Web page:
The Typographic Design Unit


It ought be an easy enough task to note down what one ‘does’; however, I must admit in this case it has proved a tough assignment. Perhaps I should start by stating what my Typographic Design Unit (TDU) is not. It is not a private press in the traditional sense; nor is it a commercial letterpress printing shop, typesetting house or design studio with an agenda for some form of cultural change.

When I am asked ‘What do you do?’ the reply, ‘Oh, I’m a typographer’, seems inadequate, as it is open to a number of interpretations depending on the questioner’s experience. I like to think of myself as a ‘designer’, one with a preference for working with letters, words and type – whether metal, wood, photo, digital or drawn – in fact, type or lettering in any shape or form. Add in paper and ink, and we can narrow things down to someone who enjoys orchestrating the production of printed material. I would describe myself as someone with an eclectic personality who enjoys dabbling in this, that and the other.

Based on these ideals, TDU has developed into a tripartite entity that supports my three main areas of activity. Firstly, working in a studio environment as a designer with clients on commissioned projects to solve visual problems involving the arrangement of texts. Secondly, in education, teaching typography and letterpress printing on the BA (Hons) Graphic Design Programme at Northumbria University. Thirdly, in my own letterpress workshop where I can experiment and explore personal pieces through the use of metal and wood.

The design activity is centred around the design and typesetting of textbooks, in particular, academic works. These invariably require quite detailed thinking as the texts can be varied in both style and presentation. They frequently contain lots of tables, charts, diagrams, statistics, mathematical and chemical formulae. Illustrated books for arts and humanities come along from time to time and are a welcome relief. Other projects I undertake range from reports and journals to visual identities and general graphic communications.I prefer to work my ideas out on paper, sketching, thinking and observing. Once something starts to emerge, I make calculations and then switch on the computer. The approach is essentially the same for my letterpress work, where the computer is used to visualise the use of type, colour and general arrangement. It gives a fair approximation and, more usefully, I can quickly try out options, make changes to the layout and have a laser proof for use as a working guide.I have no hang-ups over the use of digital technology so long as it is used appropriately and intelligently. Our current typographic software, married to good quality typefaces, can allow us to produce work to a staggering level of sophistication in a fraction of the time it might have taken just ten years ago. I am no techno-junkie; indeed, some might say I a Luddite as, with most other things, I am something of a minimalist, using only the digital tools I need to get the job done. I would rather know a couple of tools inside out than have an outline knowledge of a dozen. Although there are tens of thousands of typefaces now available, I seldom use more than a core of about a ten. These tend to echo my preference for what might be termed modern types, by which I mean faces that have been designed within living memory. As a great admirer of Adrian Frutiger, I am particularly fond of Univers and Meridien. Other favourites include Sabon, Formata, Minion, Akzidenz Grotesk, Aldus-Buch schrift and Walbaum.The teaching part of my week occupies a couple of days. Despite the pressures, the part-time post forms an ideal bridge between the other activities, keeping me firmly rooted in contemporary practice with an eye on the future directions of typographical thinking. Add to this, the enthusiasm and raw talent many of our students possess, and you have what can be a mentally stimulating environment. It also helps avoid the cabin fever that can strike the independent freelance worker without warning!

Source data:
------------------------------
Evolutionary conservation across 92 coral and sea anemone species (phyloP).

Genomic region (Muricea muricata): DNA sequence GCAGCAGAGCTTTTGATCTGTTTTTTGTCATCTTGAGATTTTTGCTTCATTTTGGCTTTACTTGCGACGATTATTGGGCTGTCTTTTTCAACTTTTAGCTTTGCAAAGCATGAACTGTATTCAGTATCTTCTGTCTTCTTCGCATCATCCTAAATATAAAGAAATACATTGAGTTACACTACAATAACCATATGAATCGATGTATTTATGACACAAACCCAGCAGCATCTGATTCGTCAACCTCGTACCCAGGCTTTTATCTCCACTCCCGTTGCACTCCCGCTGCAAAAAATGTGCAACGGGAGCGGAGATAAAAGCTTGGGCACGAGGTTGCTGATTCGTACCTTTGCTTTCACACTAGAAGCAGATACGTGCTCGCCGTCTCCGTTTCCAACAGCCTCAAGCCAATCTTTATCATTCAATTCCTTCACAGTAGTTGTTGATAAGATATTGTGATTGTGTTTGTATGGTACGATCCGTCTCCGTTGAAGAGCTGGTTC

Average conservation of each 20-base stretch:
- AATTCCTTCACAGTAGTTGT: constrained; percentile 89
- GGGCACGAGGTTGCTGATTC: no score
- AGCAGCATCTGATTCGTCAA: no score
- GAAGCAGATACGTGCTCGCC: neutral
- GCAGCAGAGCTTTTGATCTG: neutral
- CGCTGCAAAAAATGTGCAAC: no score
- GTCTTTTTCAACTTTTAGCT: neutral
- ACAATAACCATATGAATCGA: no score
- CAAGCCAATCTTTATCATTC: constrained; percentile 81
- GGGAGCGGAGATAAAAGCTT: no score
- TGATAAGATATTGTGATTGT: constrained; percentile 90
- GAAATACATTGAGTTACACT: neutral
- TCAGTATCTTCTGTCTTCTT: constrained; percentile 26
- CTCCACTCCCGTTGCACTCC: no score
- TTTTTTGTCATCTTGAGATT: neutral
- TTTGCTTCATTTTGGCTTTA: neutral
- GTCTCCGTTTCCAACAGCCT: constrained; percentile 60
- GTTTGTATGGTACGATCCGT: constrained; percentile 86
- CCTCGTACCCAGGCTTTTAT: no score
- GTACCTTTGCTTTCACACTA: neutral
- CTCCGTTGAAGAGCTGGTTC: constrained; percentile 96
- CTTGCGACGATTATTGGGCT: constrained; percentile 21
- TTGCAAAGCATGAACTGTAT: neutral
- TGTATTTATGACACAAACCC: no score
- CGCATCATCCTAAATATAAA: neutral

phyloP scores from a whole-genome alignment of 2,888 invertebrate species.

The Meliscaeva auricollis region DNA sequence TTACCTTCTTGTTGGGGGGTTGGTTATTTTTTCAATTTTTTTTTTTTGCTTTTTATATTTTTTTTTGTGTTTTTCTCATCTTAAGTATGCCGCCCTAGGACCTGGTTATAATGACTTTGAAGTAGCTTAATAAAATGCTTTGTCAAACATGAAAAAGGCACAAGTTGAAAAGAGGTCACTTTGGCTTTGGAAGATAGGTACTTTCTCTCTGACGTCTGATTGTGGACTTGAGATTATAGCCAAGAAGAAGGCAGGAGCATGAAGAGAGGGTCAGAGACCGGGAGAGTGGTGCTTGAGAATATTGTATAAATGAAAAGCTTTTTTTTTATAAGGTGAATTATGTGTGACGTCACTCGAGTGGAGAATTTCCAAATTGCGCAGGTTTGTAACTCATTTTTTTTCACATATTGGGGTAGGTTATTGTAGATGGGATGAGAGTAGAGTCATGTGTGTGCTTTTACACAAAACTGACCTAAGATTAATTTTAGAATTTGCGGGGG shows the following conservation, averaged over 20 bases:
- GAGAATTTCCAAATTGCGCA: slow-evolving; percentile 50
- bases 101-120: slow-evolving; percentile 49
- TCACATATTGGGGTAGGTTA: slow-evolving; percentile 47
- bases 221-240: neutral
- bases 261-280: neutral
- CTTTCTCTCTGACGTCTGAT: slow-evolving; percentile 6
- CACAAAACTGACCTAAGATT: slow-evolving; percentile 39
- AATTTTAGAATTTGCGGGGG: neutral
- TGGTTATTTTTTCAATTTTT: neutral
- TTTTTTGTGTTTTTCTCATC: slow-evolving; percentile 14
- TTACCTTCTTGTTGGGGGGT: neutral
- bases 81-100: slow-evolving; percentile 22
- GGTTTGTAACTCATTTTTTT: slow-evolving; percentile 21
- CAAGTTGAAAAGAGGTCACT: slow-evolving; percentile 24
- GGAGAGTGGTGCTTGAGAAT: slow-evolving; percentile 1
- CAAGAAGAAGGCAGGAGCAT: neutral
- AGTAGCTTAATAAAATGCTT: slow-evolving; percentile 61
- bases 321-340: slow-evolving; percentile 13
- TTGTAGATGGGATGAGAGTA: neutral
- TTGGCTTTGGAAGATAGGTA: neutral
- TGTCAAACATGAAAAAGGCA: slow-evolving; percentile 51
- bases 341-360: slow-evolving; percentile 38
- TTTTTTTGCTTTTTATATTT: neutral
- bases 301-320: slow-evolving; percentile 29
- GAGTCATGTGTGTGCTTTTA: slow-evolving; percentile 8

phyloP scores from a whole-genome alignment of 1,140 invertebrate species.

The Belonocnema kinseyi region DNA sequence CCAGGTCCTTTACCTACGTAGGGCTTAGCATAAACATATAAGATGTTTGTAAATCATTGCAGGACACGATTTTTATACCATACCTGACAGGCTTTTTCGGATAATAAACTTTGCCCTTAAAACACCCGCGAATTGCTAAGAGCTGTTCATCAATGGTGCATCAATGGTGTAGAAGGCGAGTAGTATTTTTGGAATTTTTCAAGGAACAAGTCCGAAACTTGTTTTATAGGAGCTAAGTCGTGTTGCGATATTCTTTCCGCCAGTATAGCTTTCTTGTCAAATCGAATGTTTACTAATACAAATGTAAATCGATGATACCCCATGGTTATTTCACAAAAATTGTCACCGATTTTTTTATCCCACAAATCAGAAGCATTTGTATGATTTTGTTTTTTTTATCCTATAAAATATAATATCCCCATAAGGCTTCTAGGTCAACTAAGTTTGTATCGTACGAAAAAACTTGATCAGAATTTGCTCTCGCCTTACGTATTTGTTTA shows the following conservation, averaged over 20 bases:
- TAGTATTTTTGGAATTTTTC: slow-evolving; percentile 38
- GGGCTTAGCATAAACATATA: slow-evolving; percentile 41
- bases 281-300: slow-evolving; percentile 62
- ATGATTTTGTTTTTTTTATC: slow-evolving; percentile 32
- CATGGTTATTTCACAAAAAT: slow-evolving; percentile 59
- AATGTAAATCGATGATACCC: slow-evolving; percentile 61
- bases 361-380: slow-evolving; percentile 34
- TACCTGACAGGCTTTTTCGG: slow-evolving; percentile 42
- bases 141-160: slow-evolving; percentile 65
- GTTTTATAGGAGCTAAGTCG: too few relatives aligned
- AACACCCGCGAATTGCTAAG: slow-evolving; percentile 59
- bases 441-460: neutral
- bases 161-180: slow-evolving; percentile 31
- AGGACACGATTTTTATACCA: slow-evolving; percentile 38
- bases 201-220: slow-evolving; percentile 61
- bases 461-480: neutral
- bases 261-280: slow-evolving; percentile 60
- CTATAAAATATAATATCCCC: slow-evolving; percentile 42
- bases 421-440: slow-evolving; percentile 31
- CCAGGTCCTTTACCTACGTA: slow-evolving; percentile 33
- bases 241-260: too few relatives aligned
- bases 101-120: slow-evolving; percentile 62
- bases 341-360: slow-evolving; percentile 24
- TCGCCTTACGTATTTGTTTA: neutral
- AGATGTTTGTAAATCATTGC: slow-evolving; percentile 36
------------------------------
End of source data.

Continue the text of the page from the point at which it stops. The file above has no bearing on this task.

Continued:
My own design education began in 1981 at Harrogate College of Art and Design, where I was instantly drawn to the printing workshops. I still have a vivid mental picture of my first sight of the Albion hand presses, the rolling presses for etching and engraving, the screen-printing benches, the Farley proof presses … lino, wood, metal, ink and paper; the aroma … I just knew this is what I wanted to do. I spent two years at Harrogate followed by a further year at the Falmouth School of Art, experimenting with various printmaking techniques before finally deciding to study typography at Trent Polytechnic, Nottingham. This came about after my experiments with geometry, grids and colour led to the discovery of the graphic work of Swiss designers such as Adrian Frutiger, Emil Ruder, Karl Gerstner, Richard Lohse and Carlo Vivarelli. It was at Trent that Professor Duncan Munro Glen fostered my passion for printing type and written language. He introduced me to the work of Morison, Gill, Tschichold, Spencer and Froshaug. After graduating in 1987, I moved to London and worked as a typographer for the Conran Design Group, Michael Peters Literature and Addison. During this time I cut my teeth designing financial, corporate and technical literature. I learned not only to design with type, but to specify it, direct others to produce it and, on occasion, to produce it for myself. I believe I was fortunate to come to the Apple Macintosh with some know ledge of Berthold and Compugraphic composition systems as well as a composing stick and detail paper.

In 1992 I became a partner in a typography studio based in south-west London, New Leaf Associates, founded by myself and a rather maverick character, Ian Roberts. Using Berthold M Series and Apple Macintosh equipment we quickly established a decent reputation for good work among the London design-consulting community. We did some great work and had more than a little fun, but the arrival of affordable technology rapidly made resourcing design work in-house a genuine possibility for our customers and gave us a relatively short life.